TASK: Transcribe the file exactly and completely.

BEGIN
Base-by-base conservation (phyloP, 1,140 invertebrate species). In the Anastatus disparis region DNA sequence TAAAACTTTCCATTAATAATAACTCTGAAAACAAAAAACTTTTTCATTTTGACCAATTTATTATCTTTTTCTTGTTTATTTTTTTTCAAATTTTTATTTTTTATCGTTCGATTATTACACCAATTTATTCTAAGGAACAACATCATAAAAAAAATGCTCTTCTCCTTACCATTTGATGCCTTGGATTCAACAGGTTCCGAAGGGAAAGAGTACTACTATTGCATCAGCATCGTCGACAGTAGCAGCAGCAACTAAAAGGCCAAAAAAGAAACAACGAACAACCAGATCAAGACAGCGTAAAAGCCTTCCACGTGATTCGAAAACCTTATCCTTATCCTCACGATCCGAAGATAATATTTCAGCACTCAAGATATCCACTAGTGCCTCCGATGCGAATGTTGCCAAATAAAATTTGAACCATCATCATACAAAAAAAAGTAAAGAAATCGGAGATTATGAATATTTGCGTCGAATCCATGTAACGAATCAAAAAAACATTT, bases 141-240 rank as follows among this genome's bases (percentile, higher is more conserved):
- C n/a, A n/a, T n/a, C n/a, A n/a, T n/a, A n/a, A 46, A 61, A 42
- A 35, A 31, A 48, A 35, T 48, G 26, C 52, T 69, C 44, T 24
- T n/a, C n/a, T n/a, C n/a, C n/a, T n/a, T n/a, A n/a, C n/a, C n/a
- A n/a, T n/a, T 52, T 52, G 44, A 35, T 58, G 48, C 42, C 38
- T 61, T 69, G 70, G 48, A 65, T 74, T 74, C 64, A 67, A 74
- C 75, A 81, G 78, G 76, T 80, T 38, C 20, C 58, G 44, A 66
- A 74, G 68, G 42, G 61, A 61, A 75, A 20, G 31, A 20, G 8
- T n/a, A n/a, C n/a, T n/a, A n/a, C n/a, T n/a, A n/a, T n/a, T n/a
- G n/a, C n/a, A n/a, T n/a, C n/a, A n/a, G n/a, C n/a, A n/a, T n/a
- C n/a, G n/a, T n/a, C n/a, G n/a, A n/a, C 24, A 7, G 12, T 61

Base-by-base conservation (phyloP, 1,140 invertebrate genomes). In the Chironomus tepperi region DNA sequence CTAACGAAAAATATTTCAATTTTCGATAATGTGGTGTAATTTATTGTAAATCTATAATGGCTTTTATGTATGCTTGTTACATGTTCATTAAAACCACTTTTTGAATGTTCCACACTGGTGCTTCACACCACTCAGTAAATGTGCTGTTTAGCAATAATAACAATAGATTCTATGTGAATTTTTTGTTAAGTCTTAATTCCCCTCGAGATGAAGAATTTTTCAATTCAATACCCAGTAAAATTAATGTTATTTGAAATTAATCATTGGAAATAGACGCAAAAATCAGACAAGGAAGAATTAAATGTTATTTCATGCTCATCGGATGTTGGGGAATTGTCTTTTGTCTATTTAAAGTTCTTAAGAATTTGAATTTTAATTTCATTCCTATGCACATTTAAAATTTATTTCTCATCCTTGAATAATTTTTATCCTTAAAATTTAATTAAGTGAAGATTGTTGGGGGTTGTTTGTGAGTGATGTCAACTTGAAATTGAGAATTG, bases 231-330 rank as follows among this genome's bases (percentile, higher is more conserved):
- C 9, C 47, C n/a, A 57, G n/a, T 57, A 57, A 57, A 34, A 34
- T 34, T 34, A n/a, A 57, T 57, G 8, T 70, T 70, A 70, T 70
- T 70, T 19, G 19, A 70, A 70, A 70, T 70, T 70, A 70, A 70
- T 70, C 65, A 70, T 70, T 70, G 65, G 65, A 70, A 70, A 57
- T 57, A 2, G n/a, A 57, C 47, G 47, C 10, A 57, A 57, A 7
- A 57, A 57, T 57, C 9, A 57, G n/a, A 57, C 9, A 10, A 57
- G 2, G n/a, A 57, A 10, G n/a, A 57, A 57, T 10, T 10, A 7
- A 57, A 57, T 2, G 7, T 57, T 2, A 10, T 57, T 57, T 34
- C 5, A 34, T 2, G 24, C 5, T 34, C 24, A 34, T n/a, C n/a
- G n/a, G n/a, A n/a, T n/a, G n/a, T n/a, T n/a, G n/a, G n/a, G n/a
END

Base-by-base conservation (phyloP, 1,140 invertebrate species). In the Anastatus disparis region DNA sequence TAAAACTTTCCATTAATAATAACTCTGAAAACAAAAAACTTTTTCATTTTGACCAATTTATTATCTTTTTCTTGTTTATTTTTTTTCAAATTTTTATTTTTTATCGTTCGATTATTACACCAATTTATTCTAAGGAACAACATCATAAAAAAAATGCTCTTCTCCTTACCATTTGATGCCTTGGATTCAACAGGTTCCGAAGGGAAAGAGTACTACTATTGCATCAGCATCGTCGACAGTAGCAGCAGCAACTAAAAGGCCAAAAAAGAAACAACGAACAACCAGATCAAGACAGCGTAAAAGCCTTCCACGTGATTCGAAAACCTTATCCTTATCCTCACGATCCGAAGATAATATTTCAGCACTCAAGATATCCACTAGTGCCTCCGATGCGAATGTTGCCAAATAAAATTTGAACCATCATCATACAAAAAAAAGTAAAGAAATCGGAGATTATGAATATTTGCGTCGAATCCATGTAACGAATCAAAAAAACATTT, bases 141-240 rank as follows among this genome's bases (percentile, higher is more conserved):
- C n/a, A n/a, T n/a, C n/a, A n/a, T n/a, A n/a, A 46, A 61, A 42
- A 35, A 31, A 48, A 35, T 48, G 26, C 52, T 69, C 44, T 24
- T n/a, C n/a, T n/a, C n/a, C n/a, T n/a, T n/a, A n/a, C n/a, C n/a
- A n/a, T n/a, T 52, T 52, G 44, A 35, T 58, G 48, C 42, C 38
- T 61, T 69, G 70, G 48, A 65, T 74, T 74, C 64, A 67, A 74
- C 75, A 81, G 78, G 76, T 80, T 38, C 20, C 58, G 44, A 66
- A 74, G 68, G 42, G 61, A 61, A 75, A 20, G 31, A 20, G 8
- T n/a, A n/a, C n/a, T n/a, A n/a, C n/a, T n/a, A n/a, T n/a, T n/a
- G n/a, C n/a, A n/a, T n/a, C n/a, A n/a, G n/a, C n/a, A n/a, T n/a
- C n/a, G n/a, T n/a, C n/a, G n/a, A n/a, C 24, A 7, G 12, T 61

Base-by-base conservation (phyloP, 1,140 invertebrate genomes). In the Chironomus tepperi region DNA sequence CTAACGAAAAATATTTCAATTTTCGATAATGTGGTGTAATTTATTGTAAATCTATAATGGCTTTTATGTATGCTTGTTACATGTTCATTAAAACCACTTTTTGAATGTTCCACACTGGTGCTTCACACCACTCAGTAAATGTGCTGTTTAGCAATAATAACAATAGATTCTATGTGAATTTTTTGTTAAGTCTTAATTCCCCTCGAGATGAAGAATTTTTCAATTCAATACCCAGTAAAATTAATGTTATTTGAAATTAATCATTGGAAATAGACGCAAAAATCAGACAAGGAAGAATTAAATGTTATTTCATGCTCATCGGATGTTGGGGAATTGTCTTTTGTCTATTTAAAGTTCTTAAGAATTTGAATTTTAATTTCATTCCTATGCACATTTAAAATTTATTTCTCATCCTTGAATAATTTTTATCCTTAAAATTTAATTAAGTGAAGATTGTTGGGGGTTGTTTGTGAGTGATGTCAACTTGAAATTGAGAATTG, bases 231-330 rank as follows among this genome's bases (percentile, higher is more conserved):
- C 9, C 47, C n/a, A 57, G n/a, T 57, A 57, A 57, A 34, A 34
- T 34, T 34, A n/a, A 57, T 57, G 8, T 70, T 70, A 70, T 70
- T 70, T 19, G 19, A 70, A 70, A 70, T 70, T 70, A 70, A 70
- T 70, C 65, A 70, T 70, T 70, G 65, G 65, A 70, A 70, A 57
- T 57, A 2, G n/a, A 57, C 47, G 47, C 10, A 57, A 57, A 7
- A 57, A 57, T 57, C 9, A 57, G n/a, A 57, C 9, A 10, A 57
- G 2, G n/a, A 57, A 10, G n/a, A 57, A 57, T 10, T 10, A 7
- A 57, A 57, T 2, G 7, T 57, T 2, A 10, T 57, T 57, T 34
- C 5, A 34, T 2, G 24, C 5, T 34, C 24, A 34, T n/a, C n/a
- G n/a, G n/a, A n/a, T n/a, G n/a, T n/a, T n/a, G n/a, G n/a, G n/a